A major problem is that the program calculates the 100 year wave from one set of data the user puts in. In many cases, this might be over a couple of days at max, since detailed water level data is harder to get and requires a lot of data space. Regardless of how long the user measures the water heights, the data will most likely not represent variation due to weather. In general, the main waves will come from rare significant storms, but unless the data has been constantly taken over a year or two, it will not include these events in the probability distribution. For the probability analysis to be representative of the body of water, it would have to include seasonal variations as well; this once again shows that the length of time for data acquisition must be significantly long for any sort of approximations of yearly probability. If the data is taken over a long period of time, natural fluctuation in mean sea level will take place. The program was written to account for a linear trend of water level fluctuation, but over any significant time length the water level fluctuation could never be modeled by a simple trend regression like this. As a result, this would greatly affect the calculation of wave heights. If the water level drops during a sudden short dry season, and the wave peaks don't reach the mean level of the data, then the down crossing analysis will measure the wave height as the peak of the whole range (all the waves occurring in between times that it intersects the mean value) minus the minimum of the next range. Ideally, the program would subtract something like the twelve hour mean from each point, to account for variations in water level. Though this problem is mostly external to the program itself, it somewhat nullifies one of the goals of the program: to get simple quick approximations of the pressure distribution on a sea wall at a given site. Rather than gather such lengthy data, one might as well conduct different types of in-depth analysis.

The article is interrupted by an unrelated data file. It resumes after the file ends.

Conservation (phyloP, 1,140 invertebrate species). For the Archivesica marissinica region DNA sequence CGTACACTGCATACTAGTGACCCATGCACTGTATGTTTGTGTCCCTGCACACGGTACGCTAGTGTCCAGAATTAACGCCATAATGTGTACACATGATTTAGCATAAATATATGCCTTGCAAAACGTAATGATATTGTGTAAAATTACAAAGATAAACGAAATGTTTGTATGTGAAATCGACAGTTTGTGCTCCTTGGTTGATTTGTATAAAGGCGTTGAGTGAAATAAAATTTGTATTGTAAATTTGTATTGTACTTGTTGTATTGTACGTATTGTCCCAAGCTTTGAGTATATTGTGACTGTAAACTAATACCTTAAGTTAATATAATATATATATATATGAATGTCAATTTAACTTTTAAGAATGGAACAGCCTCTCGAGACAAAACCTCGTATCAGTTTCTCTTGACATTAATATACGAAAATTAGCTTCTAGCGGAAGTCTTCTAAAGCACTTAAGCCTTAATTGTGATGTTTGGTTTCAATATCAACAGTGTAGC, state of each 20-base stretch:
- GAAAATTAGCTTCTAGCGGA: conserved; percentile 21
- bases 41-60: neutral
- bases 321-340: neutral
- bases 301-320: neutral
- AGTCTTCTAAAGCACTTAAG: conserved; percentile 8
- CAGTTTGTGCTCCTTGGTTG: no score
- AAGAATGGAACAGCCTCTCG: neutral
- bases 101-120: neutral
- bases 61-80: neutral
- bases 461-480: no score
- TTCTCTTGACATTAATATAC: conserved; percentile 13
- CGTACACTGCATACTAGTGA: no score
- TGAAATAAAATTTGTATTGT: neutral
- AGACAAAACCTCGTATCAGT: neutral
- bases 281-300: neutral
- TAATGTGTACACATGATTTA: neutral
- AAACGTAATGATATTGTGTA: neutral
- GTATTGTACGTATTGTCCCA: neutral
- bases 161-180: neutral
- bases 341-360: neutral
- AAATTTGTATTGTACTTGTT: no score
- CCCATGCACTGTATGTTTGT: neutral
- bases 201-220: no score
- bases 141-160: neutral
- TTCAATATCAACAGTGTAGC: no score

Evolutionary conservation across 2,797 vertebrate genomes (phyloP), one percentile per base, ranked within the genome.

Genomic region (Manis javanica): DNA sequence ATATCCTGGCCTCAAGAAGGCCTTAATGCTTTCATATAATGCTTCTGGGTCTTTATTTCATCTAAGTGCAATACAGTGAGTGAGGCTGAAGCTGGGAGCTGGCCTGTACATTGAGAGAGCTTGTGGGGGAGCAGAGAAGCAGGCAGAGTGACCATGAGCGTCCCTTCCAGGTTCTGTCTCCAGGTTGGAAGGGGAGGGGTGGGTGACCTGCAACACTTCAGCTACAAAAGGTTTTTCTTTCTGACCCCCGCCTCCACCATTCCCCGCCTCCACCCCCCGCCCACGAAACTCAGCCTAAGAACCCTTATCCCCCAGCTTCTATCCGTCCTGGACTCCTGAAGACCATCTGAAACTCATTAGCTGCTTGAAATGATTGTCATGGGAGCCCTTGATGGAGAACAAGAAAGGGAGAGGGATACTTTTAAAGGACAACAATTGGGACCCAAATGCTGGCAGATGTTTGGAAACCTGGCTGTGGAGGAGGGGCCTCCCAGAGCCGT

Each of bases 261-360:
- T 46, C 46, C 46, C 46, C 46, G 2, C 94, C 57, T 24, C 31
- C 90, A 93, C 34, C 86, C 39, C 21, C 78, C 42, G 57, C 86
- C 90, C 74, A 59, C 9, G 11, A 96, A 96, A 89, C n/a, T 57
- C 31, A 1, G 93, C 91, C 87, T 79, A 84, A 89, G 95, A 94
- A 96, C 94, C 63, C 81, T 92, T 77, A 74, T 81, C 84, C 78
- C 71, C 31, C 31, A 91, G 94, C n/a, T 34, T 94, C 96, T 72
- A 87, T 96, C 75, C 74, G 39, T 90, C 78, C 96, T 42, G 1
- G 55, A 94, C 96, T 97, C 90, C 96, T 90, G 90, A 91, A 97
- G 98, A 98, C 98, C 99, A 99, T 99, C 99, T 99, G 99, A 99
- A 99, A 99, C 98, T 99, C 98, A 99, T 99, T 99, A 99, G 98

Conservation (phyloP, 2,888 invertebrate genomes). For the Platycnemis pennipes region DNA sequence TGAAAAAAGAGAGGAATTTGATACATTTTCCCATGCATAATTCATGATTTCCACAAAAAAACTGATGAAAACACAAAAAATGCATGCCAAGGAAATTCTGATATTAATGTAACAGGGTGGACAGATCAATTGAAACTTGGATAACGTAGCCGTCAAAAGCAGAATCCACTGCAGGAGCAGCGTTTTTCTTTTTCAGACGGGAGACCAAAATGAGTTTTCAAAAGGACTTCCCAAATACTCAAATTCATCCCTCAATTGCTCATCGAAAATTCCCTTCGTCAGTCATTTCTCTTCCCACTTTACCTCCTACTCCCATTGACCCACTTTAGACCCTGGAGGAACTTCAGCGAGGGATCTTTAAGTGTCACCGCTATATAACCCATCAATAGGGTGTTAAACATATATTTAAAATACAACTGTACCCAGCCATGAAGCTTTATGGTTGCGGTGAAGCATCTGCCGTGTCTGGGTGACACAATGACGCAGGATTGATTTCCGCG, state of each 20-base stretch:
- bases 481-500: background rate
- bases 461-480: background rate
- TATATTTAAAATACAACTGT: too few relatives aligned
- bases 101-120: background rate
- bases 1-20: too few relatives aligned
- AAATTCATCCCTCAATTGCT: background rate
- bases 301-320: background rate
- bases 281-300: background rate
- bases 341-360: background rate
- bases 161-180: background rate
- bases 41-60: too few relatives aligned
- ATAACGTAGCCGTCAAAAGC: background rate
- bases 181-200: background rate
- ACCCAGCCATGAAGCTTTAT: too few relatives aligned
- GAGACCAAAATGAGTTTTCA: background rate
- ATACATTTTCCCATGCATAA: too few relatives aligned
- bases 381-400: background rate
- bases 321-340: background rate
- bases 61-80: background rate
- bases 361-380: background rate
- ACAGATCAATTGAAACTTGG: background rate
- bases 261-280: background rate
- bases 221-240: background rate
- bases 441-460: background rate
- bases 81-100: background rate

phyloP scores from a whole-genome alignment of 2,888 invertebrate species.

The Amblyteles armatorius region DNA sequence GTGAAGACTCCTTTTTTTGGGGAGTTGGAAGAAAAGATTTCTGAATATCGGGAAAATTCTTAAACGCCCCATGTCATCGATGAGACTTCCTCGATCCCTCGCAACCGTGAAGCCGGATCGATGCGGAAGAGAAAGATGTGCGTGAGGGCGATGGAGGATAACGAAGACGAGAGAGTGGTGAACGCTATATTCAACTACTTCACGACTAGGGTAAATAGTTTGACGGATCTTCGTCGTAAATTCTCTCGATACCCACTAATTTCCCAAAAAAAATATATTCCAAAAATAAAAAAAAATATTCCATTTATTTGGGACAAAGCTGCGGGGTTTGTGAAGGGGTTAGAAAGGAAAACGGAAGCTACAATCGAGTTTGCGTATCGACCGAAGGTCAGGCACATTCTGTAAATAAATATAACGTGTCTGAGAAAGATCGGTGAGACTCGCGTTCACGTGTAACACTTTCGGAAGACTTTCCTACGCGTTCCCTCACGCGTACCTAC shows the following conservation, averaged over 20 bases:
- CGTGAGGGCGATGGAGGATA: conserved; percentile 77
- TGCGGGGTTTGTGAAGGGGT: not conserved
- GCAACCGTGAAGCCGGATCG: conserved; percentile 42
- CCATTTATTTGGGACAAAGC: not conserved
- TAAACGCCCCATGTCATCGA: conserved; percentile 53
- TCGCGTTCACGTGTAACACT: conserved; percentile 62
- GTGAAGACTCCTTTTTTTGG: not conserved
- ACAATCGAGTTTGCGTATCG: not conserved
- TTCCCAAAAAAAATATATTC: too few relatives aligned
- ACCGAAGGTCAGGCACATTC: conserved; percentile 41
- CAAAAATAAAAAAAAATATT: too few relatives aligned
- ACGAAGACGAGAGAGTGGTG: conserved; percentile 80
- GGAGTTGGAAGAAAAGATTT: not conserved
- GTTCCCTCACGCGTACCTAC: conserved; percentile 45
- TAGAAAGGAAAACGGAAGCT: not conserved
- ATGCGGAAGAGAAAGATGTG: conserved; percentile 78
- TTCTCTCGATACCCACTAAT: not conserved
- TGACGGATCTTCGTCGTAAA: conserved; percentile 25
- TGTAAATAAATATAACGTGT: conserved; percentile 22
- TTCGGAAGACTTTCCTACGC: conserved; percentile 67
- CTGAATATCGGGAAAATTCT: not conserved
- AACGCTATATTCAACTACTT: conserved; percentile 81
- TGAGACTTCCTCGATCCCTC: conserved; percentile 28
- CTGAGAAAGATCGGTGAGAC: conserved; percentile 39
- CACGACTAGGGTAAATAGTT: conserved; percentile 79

Another limitation of the program is that it assumes the waves are simple linear non-breaking waves. When the waves begin to break, the functions of pressure contributions acting on the wall become much more complex. This is one area of potential improvement of the program. The equations and general models of breaking waves are shown in the Coastal Engineering Manual, but the math is slightly beyond the scope of this class or this analysis. The program determines if the wave would be breaking, but it only tells the user that the data validity is compromised; it doesn't actually calculate new resulting pressures. When a wave is breaking it tends to impact the wall more. There are also many small bubbles that develop and shear against the wall. This isn't really a pressure acting on the wall, but it is important for assessing wall lifetime. Also, breaking waves tend to have a downward scouring motion that can result in significant erosion at the toe of the wall. This marks another potential improvement of the program: to calculate and to plot the stresses acting on the toe of the sea wall from the waves. Lastly, breaking waves tend to have more of an impact again at the wall with even, varied pressure distributions. This again would be a significant factor to consider when designing a wall.
If the program is used for considering smaller lakes (in the north), where wave heights are small, the main forces that will cause the wall to fail are not actually from ice expansion, not waves.The pressure data from the program would likely still be useful, but some analysis on the ice expansion would be more significant. One reason why ice expansion can be so detrimental to a sea wall, is that it produces not just a large force on the wall, but the force is all located at the surface of the water, where not many other forces act. This results in a moment acting on the wall much higher than the moment resulting from the water. This isn't an error in the program, it's just a potentially significant piece of information that the program says nothing about.